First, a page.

Freedom of Speech & Expression

LINEHAN et al. v. WATERFRONT COMMISSION OF NEW YORK HARBOR et al., 347 U.S. 439 (1954)

Argued:
N/A
Decided:
April 12, 1954
Decided by:
Warren Court, 1953
Action:
Affirmed (includes modified). Petitioning party did not receive a favorable disposition.

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347 U.S. 439 (1954)


LINEHAN ET AL.
v.
WATERFRONT COMMISSION OF NEW YORK HARBOR ET AL.


No. 557.

Supreme Court of United States.


Decided April 12, 1954.

APPEAL FROM THE UNITED STATES DISTRICT COURT FOR THE SOUTHERN DISTRICT OF NEW YORK.[*]

George A. Brenner for appellants.

Nathaniel L. Goldstein, Attorney General of New York, Lawrence E. Walsh and Wendell P. Brown for appellees. Whitman Knapp was also for appellees in No. 558.

PER CURIAM.

The motions to affirm are granted and the judgments are affirmed.

MR. JUSTICE DOUGLAS, with whom MR. JUSTICE BLACK concurs, dissenting.

This case illustrates what I fear is a growing practice of the Court of diluting the Act of Congress which gives us jurisdiction of appeals. 28 U. S. C. § 1253 et al. The Congress carved out a group of cases, of which this is one, that comes here as of right and is not dependent, as are petitions for certiorari, on a vote of four Justices out of nine for an adjudication by the Court on the merits of the controversy. In recent years the Court has more and more dismissed or affirmed appeals, with no opportunity *440 of counsel to make oral argument and without any opinion by the Court.

These appeals should not be added to that growing list.

New York and New Jersey made a Compact, approved by Congress, for the regulation of employment on the waterfront of New York.[**] The agency through which the plan is effected is the Waterfront Commission, composed of one representative of New York and one of New Jersey. It has charge of the employment of all longshoremen. A longshoremen’s register is established; and no one can be employed unless he is on the register. The Commission “may in its discretion” deny an applicant the right to register.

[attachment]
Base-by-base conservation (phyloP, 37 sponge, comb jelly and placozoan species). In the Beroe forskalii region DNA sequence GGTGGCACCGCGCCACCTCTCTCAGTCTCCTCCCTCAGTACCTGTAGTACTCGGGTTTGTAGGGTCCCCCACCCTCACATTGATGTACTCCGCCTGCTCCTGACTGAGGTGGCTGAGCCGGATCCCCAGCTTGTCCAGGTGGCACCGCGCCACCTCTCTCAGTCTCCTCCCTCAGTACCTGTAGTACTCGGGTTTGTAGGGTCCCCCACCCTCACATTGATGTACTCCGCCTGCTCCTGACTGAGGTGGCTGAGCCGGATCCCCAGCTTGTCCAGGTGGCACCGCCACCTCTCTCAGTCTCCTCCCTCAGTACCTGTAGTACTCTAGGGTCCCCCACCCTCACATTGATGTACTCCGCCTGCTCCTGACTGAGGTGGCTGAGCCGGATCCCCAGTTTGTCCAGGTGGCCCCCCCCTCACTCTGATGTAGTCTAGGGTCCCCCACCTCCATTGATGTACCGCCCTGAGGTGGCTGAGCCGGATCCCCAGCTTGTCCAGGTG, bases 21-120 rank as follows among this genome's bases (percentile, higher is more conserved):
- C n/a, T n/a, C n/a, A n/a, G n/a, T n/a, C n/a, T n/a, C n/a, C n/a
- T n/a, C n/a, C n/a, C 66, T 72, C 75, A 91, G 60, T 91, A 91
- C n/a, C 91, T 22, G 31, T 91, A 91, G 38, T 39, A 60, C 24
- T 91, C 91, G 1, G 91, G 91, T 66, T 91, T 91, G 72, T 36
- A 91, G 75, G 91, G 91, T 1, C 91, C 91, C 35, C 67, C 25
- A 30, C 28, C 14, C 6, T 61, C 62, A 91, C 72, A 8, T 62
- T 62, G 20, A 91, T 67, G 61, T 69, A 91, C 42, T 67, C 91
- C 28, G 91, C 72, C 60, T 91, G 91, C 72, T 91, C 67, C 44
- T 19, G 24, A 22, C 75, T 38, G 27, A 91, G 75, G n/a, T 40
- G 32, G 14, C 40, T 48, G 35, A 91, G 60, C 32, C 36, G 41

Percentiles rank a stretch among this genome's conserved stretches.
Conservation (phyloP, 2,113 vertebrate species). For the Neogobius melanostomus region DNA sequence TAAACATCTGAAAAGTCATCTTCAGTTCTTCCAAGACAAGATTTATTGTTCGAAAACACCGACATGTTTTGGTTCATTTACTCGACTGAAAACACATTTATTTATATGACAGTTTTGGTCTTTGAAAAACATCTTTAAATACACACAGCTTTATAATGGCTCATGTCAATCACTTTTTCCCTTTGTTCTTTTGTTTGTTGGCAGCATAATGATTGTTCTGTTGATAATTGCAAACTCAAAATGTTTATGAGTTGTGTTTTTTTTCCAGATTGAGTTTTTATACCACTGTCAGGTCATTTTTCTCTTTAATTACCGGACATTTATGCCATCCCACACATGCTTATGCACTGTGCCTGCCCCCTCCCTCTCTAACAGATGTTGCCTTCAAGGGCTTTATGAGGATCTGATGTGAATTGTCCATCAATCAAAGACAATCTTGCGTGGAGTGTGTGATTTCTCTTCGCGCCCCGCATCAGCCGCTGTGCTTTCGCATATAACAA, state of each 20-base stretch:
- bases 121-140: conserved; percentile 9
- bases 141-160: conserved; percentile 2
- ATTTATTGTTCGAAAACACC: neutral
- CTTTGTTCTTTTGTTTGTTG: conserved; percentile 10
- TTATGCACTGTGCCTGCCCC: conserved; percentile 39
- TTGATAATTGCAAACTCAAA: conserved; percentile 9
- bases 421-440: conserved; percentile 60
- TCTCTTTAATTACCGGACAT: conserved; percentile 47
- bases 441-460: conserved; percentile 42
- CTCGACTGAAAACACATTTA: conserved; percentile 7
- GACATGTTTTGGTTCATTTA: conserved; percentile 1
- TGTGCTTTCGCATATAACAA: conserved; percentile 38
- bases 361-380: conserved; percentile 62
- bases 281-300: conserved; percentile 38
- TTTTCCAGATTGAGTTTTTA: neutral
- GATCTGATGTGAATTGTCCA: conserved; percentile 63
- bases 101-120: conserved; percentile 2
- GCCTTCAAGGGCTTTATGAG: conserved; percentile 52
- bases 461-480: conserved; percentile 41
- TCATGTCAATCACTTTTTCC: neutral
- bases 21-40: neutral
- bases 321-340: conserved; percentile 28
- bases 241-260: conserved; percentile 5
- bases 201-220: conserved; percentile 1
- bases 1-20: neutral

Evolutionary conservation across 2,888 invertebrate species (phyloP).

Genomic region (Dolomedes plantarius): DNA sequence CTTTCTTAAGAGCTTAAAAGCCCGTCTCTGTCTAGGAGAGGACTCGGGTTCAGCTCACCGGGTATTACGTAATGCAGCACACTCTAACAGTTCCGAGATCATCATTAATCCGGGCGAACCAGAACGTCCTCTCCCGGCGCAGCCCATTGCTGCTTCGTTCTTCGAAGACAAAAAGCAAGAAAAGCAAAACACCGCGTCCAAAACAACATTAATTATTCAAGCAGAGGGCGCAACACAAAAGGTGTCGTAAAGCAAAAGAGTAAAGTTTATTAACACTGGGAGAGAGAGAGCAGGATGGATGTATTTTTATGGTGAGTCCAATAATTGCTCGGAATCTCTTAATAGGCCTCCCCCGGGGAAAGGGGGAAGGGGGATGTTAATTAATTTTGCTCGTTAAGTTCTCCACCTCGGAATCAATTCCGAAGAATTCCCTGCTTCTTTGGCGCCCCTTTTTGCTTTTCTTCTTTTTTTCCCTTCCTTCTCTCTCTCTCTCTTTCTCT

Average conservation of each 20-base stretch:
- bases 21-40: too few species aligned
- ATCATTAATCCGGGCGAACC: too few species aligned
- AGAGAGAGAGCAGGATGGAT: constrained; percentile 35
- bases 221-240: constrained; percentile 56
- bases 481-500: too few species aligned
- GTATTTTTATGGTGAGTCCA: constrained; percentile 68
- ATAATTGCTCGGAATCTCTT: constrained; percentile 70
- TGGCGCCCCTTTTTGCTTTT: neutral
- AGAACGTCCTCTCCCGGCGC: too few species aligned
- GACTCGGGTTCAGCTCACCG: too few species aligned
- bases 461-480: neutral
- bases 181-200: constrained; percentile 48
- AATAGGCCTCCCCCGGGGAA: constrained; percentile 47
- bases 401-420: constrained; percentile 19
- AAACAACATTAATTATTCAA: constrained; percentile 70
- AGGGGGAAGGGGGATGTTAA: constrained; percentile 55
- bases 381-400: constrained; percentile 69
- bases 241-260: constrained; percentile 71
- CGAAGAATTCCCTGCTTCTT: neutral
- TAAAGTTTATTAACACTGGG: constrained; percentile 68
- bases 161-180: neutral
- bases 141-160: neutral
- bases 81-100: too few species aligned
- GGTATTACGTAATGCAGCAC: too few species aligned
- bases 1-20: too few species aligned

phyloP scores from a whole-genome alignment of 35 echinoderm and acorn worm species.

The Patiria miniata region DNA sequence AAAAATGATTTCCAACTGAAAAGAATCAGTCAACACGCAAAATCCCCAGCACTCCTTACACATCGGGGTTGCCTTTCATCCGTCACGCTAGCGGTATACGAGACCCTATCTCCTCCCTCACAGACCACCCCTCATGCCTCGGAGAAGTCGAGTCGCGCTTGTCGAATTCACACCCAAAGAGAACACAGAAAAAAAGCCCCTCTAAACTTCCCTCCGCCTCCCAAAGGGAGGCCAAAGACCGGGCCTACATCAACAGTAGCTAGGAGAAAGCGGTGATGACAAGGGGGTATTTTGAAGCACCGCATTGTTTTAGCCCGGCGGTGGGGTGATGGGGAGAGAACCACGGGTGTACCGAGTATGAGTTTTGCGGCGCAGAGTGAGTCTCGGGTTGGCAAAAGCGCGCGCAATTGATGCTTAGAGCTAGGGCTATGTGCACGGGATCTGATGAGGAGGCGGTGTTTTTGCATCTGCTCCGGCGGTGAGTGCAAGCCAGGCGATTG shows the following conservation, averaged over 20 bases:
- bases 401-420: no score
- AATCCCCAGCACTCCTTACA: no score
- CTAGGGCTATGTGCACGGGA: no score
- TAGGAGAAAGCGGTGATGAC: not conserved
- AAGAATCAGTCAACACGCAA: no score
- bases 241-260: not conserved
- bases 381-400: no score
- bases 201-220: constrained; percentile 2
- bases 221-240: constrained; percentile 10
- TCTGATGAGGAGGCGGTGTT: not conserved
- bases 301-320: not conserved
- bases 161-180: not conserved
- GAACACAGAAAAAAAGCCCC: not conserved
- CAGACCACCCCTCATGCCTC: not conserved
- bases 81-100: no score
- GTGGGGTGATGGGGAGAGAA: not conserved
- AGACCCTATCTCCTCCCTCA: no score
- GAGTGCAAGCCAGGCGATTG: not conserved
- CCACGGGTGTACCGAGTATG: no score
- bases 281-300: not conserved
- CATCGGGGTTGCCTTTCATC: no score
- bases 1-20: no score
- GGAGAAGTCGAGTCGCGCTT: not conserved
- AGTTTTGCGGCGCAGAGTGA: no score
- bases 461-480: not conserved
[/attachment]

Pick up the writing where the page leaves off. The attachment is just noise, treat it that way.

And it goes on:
—if he has been convicted of treason, murder, manslaughter, illegal possession of firearms, possessing burglar’s instruments, receiving stolen property, unlawful entry of a building, aiding an escape from prison, unlawfully possessing or distributing habit-forming drugs, or

—if he is a Communist or teaches the Communist creed, or

—if in the judgment of the Commission, his presence on the waterfront would constitute “a danger to the public peace or safety.”

Two main questions are at once suggested.

First, are the standards by which men are deprived of the right to work constitutional? This is a new question on which the Court has never ruled. May a state prescribe standards for employment that have no relevancy to the competency of the men to perform the work? Under this Compact a man who, in a reckless moment, runs over a person in his car and kills him and is convicted *441 of manslaughter, apparently stands disqualified for employment. So does a Communist, whether he be of the cloak-and-dagger variety or a paler type. Are those criteria constitutional? An individual who is deprived of employment for such a reason could raise the question. But if the standard itself has no relevancy to the competency of men to do the work, why may not the Compact be tested at the very threshold?

This is a substantial question which our cases do not answer. We write here on a slate that is fairly clean, except for remote analogies.

Second, are these provisions of the Compact which disqualify men from employment unconstitutional as a bill of attainder? A few years ago Congress struck certain federal employees from the payroll because Congress thought they were “subversives.” We held that that disqualification for employment without a judicial trial was a bill of attainder and therefore unconstitutional. United States v. Lovett, 328 U. S. 303. Here the state legislatures, with the approval of Congress, have not done precisely that. But they have come close to it by defining a proscribed class and barring them from employment —again without a judicial trial. Cf. Garner v. Los Angeles Board, 341 U. S. 716.

Perhaps a way could be found to sustain all the challenged provisions of the Compact. Perhaps they could be so construed as to save any and all individual rights. But the motion to dismiss or affirm (26 pages long) and the reply to it (51 pages long) in No. 557 only stir these profound questions and do not put them at rest.

The right to work—which goes to the very heart of our way of life—is at stake in these appeals. If we conclude that the Compact is constitutional, we should give our reasons so that all interests will be protected. Congress expected as much in all but frivolous cases coming here by appeal.

NOTES

[*] Together with No. 558, Staten Island Loaders, Inc. et al. v. Waterfront Commission of New York Harbor et al., also on appeal from the same court.

[**] See McKinney’s N. Y. Unconsolidated Laws (Cum. Pamph. Jan. 1954), § 6700-aa et seq.; N. J. Stat. Ann. § 32:23; 67 Stat. 541.

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